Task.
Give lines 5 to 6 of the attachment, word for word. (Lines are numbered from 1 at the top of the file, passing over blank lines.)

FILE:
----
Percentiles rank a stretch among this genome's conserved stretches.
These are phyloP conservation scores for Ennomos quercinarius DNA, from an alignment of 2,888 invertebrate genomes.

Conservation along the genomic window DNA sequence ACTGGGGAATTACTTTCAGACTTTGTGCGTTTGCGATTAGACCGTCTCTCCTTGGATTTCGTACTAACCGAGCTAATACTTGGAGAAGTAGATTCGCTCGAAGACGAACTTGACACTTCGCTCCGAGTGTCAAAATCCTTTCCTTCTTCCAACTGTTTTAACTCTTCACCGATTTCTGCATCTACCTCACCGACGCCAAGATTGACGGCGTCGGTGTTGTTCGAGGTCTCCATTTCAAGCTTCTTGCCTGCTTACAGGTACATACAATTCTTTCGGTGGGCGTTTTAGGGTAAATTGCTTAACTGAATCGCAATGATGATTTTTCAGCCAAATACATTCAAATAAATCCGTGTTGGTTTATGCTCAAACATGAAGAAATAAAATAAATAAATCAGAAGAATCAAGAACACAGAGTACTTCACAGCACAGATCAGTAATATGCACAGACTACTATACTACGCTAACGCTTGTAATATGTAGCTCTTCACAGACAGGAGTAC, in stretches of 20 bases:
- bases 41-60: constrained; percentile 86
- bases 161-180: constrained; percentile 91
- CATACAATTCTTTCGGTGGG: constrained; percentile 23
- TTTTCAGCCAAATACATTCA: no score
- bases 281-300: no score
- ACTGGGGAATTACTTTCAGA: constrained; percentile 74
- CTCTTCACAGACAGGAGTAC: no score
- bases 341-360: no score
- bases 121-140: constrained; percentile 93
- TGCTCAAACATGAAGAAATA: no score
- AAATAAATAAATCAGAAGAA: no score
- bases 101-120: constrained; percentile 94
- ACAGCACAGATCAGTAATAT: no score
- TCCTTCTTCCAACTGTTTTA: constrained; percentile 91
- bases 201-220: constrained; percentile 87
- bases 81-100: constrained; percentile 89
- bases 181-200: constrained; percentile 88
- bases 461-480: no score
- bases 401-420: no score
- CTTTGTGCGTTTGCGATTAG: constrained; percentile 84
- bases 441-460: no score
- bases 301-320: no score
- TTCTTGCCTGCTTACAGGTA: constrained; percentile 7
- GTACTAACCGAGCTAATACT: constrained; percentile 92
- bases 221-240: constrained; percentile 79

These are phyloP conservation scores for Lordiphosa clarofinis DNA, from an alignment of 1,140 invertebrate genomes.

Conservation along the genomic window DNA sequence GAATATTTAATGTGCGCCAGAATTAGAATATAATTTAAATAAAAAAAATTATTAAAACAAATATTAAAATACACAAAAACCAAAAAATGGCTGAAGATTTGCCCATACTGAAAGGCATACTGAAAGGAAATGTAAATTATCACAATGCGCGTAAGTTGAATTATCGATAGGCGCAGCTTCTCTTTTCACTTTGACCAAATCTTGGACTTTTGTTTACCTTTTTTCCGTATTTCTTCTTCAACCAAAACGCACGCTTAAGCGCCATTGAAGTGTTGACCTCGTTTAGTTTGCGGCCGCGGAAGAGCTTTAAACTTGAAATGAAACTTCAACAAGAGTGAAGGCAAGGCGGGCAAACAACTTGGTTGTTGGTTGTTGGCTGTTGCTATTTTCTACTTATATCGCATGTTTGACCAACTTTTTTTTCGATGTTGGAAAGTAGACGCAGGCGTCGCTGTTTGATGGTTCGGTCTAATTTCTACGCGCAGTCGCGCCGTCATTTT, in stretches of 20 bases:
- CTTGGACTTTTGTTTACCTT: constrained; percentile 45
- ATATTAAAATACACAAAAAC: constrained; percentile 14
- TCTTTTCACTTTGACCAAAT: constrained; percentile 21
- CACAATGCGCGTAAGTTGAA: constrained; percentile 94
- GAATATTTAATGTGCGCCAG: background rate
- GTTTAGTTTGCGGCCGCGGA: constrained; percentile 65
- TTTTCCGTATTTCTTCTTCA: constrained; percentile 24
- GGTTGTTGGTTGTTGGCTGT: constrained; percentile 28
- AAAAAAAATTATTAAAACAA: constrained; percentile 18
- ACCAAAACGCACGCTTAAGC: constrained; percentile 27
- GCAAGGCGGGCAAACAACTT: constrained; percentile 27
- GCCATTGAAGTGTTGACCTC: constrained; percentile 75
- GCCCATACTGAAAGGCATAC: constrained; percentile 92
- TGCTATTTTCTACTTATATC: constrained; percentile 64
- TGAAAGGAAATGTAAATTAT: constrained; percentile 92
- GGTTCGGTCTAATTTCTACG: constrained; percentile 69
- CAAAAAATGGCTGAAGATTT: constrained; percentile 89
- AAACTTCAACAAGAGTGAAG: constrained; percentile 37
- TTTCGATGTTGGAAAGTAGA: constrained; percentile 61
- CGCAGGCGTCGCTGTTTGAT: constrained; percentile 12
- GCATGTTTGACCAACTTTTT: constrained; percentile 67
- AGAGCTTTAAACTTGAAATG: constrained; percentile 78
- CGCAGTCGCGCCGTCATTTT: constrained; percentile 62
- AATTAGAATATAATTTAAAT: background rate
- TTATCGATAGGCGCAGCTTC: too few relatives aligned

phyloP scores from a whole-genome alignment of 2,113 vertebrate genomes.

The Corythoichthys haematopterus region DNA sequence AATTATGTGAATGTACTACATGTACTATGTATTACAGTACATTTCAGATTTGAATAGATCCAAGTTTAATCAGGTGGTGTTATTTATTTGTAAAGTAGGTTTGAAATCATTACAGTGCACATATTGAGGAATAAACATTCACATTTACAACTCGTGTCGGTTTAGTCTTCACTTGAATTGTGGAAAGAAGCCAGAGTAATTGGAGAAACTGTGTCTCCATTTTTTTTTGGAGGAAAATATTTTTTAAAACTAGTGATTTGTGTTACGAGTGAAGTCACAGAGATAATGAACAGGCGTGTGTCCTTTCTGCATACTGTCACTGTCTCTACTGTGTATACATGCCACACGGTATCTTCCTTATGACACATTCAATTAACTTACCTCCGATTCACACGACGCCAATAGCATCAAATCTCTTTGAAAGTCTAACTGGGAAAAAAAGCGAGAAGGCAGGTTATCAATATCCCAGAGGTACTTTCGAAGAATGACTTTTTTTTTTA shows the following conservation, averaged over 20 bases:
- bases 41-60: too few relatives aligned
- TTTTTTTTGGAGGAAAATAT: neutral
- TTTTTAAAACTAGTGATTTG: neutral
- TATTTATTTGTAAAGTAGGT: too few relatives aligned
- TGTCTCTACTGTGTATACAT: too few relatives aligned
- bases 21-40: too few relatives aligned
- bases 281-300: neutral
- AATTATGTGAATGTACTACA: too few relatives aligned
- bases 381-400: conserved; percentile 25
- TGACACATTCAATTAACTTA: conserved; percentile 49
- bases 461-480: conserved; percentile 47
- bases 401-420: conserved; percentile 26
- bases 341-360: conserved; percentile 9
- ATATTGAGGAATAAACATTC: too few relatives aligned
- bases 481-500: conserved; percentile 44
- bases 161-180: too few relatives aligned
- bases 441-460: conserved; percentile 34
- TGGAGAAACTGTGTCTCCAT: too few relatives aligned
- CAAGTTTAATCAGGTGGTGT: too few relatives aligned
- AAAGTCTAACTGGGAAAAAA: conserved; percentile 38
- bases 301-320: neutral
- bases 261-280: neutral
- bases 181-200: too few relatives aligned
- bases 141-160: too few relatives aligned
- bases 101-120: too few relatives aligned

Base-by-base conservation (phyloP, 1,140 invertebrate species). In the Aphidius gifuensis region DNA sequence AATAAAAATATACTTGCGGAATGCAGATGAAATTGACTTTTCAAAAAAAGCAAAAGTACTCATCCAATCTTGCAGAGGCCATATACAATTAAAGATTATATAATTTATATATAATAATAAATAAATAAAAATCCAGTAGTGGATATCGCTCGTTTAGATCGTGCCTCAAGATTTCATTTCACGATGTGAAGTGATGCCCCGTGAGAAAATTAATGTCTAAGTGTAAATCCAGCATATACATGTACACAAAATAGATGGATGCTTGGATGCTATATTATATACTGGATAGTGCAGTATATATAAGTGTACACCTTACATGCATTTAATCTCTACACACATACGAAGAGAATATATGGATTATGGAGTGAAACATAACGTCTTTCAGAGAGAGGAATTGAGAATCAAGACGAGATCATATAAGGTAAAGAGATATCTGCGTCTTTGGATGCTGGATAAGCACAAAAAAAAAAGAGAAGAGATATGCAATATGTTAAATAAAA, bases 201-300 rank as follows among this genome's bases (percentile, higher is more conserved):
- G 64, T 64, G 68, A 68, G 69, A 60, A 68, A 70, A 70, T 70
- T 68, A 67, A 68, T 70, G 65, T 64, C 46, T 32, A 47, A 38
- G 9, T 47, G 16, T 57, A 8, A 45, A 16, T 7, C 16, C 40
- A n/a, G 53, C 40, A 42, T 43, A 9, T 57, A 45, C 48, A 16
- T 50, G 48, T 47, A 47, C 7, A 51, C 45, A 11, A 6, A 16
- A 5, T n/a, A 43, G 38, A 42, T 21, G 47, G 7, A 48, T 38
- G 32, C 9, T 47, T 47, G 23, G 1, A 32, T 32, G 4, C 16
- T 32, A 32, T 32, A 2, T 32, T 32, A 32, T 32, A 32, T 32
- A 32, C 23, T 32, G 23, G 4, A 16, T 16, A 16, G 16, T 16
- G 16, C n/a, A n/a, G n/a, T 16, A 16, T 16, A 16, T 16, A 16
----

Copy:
- bases 161-180: constrained; percentile 91
- CATACAATTCTTTCGGTGGG: constrained; percentile 23